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05-MAY 12-2023

Good morning.
Translation June 23Historically, the U.S. has had a number of debt talks to avoid a default.  And, so far, there’s always been a deal, even if it’s at the last minute… or if it’s just a quick fix before a longer-term solution can be found.
Will this time be different?  Probably not.  But just because something is unlikely to happen doesn’t mean that won’t.  The bond market is pricing in a small possibility of a debt default.  In a worst-case scenario, holders of Treasury bills will take a hit, and the financial system may see a shockwave that hits other markets, including stocks.
It may be prudent to take money out of Treasuries ahead of a potential debt default and move to cash.  And to look for downside protection from a fast – but likely brief – market pullback.

Now here’s the rest of the news:

[Video] Debt Ceiling Crisis Triggers Fear And Panic On Wall Street
The risk of a U.S. debt default is greater than it’s ever been, threatening to tip global markets into a brand-new world of pain.  For investors, there are few places to hide other than the oldest hedge in the book: gold.  The precious metal is by far the… [Read Here]

May 12, 2022

Today's ChartGood morning.
The good news?  Inflation has slightly slowed on a year-over-year basis, for the first time in seven months.  The bad news?  It’s still high at 8.3 percent.  And it came in higher than expectations.
Looking at the data shows some reasons for the unexpected strength.  Most components of CPI still rose more than 6 percent in April.  But soaring food prices – which we’ve warned about fairly often — were a big contributor.  Another big move higher was record airfare prices, as high fuel costs and a reopened economy drove prices up.
The data doesn’t give too much of a hint for next month’s changes, although energy prices are starting to drop down a bit more that we could see a further decline in inflation rates.  If that’s the case, the Federal Reserve may slow down on its market-killing rate of interest rate hikes… but that’s still a month away.  Continue to stay cautious.

Now here’s the rest of the news:

Biggest Treasury Buyer Outside U.S. Quietly Selling Billions
In times of Treasury turmoil, the biggest investor outside America has historically lent a helping hand.  Not this time.  Japanese institutional managers – known for their legendary U.S. debt buying sprees in recent decades – are now fueling the… [Read Here]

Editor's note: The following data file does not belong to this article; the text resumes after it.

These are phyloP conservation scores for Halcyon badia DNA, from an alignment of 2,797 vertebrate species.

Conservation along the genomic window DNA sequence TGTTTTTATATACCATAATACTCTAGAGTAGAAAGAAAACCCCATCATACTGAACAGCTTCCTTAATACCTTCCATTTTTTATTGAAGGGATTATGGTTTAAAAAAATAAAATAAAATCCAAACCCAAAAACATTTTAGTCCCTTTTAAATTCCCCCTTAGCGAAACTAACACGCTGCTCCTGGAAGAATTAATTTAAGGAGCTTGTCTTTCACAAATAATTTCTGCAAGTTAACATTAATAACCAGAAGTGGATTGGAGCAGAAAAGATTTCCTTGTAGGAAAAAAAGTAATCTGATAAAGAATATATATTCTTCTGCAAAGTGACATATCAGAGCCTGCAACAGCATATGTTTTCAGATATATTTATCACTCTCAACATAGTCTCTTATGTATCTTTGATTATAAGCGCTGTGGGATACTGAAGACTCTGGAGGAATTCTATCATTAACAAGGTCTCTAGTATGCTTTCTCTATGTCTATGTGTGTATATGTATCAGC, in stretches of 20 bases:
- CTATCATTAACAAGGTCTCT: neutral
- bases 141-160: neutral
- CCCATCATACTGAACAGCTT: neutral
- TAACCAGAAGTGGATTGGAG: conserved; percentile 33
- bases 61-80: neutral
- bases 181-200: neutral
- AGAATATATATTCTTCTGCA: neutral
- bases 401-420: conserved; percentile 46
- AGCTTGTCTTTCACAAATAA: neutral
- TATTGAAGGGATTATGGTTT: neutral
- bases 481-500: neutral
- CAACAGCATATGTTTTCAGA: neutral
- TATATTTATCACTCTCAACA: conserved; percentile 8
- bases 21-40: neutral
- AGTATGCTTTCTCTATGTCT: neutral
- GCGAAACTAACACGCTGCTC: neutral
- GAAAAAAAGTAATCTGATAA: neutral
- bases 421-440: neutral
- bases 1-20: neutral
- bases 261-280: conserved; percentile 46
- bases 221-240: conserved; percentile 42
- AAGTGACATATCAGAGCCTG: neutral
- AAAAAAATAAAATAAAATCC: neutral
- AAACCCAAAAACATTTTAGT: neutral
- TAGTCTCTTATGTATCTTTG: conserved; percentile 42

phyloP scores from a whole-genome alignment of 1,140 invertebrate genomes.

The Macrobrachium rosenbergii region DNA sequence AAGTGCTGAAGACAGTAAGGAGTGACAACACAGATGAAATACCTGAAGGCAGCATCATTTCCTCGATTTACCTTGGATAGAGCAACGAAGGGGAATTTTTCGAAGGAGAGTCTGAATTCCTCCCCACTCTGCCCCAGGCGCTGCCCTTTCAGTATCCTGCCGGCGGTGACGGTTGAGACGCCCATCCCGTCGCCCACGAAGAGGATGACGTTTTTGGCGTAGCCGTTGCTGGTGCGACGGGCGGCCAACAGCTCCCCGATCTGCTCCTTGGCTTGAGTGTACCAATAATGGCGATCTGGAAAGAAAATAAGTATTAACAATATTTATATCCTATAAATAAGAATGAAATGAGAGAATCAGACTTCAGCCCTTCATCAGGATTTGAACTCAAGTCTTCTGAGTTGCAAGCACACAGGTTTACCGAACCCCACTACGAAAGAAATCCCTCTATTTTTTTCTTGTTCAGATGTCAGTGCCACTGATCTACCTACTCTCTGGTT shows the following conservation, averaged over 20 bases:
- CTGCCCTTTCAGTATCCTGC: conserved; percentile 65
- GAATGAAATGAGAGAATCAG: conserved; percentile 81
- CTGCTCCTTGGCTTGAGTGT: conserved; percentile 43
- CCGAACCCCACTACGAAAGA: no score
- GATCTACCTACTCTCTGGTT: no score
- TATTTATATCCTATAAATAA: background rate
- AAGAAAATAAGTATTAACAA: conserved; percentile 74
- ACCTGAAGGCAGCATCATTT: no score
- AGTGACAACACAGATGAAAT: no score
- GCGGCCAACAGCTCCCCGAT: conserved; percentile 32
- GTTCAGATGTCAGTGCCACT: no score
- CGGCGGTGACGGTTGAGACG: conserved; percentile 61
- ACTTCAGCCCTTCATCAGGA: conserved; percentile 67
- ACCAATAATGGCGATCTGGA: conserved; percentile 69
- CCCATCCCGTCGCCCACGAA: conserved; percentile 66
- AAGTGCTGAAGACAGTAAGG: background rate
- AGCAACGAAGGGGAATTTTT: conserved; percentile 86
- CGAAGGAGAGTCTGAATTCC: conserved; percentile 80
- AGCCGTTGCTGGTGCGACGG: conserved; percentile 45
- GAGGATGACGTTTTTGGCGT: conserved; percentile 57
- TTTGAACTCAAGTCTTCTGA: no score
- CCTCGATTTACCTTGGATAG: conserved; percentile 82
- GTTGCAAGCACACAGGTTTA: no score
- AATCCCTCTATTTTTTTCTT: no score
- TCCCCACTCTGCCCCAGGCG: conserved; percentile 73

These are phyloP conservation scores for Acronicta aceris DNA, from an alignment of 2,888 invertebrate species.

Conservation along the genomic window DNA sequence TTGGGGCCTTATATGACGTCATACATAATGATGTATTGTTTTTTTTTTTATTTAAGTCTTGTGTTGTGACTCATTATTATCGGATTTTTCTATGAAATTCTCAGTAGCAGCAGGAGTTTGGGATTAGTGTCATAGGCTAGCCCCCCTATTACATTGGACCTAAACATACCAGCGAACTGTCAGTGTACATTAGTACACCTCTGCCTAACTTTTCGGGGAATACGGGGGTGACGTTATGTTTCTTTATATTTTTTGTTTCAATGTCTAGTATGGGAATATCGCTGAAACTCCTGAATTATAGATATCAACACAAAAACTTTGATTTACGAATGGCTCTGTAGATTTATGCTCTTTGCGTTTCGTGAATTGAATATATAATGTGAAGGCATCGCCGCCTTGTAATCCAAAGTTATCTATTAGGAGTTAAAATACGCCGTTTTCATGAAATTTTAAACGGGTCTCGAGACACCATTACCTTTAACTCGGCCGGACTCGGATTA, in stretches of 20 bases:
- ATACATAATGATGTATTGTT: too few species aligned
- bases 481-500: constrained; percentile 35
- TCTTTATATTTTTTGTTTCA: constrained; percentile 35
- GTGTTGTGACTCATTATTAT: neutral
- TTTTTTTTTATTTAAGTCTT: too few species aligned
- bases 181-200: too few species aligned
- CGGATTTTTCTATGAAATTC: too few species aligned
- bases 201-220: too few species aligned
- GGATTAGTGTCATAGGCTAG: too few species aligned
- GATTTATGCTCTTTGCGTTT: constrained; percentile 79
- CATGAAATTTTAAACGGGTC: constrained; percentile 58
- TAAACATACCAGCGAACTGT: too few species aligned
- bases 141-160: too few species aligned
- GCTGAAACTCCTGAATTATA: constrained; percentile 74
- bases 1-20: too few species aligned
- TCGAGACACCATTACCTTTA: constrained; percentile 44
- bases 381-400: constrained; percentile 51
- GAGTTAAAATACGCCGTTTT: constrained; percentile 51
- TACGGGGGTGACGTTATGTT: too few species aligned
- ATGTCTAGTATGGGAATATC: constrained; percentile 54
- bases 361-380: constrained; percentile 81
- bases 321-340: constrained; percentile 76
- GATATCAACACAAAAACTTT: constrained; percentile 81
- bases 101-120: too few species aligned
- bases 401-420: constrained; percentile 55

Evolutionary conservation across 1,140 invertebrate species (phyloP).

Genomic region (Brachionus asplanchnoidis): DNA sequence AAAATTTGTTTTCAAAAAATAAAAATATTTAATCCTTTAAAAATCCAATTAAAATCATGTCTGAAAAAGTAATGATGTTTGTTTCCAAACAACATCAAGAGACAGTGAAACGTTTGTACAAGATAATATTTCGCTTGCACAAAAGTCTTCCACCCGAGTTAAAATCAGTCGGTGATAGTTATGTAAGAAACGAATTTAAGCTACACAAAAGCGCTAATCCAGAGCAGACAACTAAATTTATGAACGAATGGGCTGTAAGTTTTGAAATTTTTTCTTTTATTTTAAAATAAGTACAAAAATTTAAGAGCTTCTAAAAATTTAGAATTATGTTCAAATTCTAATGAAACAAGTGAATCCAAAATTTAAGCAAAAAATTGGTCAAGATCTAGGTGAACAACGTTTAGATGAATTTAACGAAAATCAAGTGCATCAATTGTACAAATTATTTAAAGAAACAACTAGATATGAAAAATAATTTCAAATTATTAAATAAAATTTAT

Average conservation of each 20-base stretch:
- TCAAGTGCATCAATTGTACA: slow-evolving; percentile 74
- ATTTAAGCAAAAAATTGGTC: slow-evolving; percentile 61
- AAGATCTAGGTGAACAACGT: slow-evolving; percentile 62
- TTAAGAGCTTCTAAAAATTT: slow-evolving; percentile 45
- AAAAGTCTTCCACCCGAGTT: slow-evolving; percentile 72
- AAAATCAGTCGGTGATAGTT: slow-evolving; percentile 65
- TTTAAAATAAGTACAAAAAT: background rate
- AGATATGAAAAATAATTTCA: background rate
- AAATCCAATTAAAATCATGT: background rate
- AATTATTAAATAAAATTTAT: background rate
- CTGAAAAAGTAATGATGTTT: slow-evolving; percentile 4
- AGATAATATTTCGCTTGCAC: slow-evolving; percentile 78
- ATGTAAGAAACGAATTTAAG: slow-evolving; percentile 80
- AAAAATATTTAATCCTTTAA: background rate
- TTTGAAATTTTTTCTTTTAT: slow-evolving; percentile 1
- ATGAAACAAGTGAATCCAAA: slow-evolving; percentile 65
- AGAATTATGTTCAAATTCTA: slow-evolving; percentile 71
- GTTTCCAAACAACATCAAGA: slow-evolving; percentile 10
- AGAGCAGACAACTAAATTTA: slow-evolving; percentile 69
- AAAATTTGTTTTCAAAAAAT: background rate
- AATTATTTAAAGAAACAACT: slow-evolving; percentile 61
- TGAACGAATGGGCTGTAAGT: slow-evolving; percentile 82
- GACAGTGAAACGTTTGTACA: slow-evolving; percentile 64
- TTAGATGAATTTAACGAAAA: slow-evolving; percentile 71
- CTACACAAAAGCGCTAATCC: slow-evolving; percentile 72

Gasoline Prices Take Another Turn For The Worst
The average price of all grades of gasoline spiked to a record on Monday, May 9, the third week in a row of increases. And according to the US Department of Energy, the average price was up 46% from a year ago, edging past the prior record of… [Read Here]

May 12, 2021

Conflict of InterestGood morning.
With a record 8.1 million job openings, it’s clear that businesses need labor.  But right now, labor has a system to game.  We’ve already seen that an extra $300 per week of federal unemployment on top of state unemployment can make for $600 or more per week.  Over a 40 hour workweek, the math says that’s $15 per hour.  With most minimum wages below that nationally, it’s clear to see that not working is what pays best right now for many low-skilled workers.
President Biden has weighed in on the matter, downplaying the effect the extra unemployment benefits are causing.  He’s also stated that anyone who has a suitable job offer needs to get back to work. Without defining the word “suitable,” however, it’s clear that the system can still be gamed.  Expect the labor market to remain out of whack as long as extended benefits remain available.

Now here’s the rest of the news:

The Jobs Picture Is More Complex Than It Seems –Bruce Yandle, Reason
Expectations for April: 1 million new jobs.  Those hopes were crushed when the BLS reported just 266,000 jobs created.  Here’s why that’s not quite as bad as it looks… [Read Here]

May 12, 2020

Who wants the talking stickGood morning.
It certainly appears that the market is looking to find new leadership but is failing to do so.  How much can tech and healthcare drag the market higher w/o greater participation?
Not that the internals were terrible today, but the Nasdaq 100 that closed nearly 1% higher had more declining stocks than advancing stocks and more declining volume.

Now here’s the rest of the news:

Fed’s New QE Operations Could Be “Last Stop” Before a Deep Recession
With each action they take to save the economy today, could it be creating more problems for tomorrow?  Here’s what could be in store for Americans. [Read Here]

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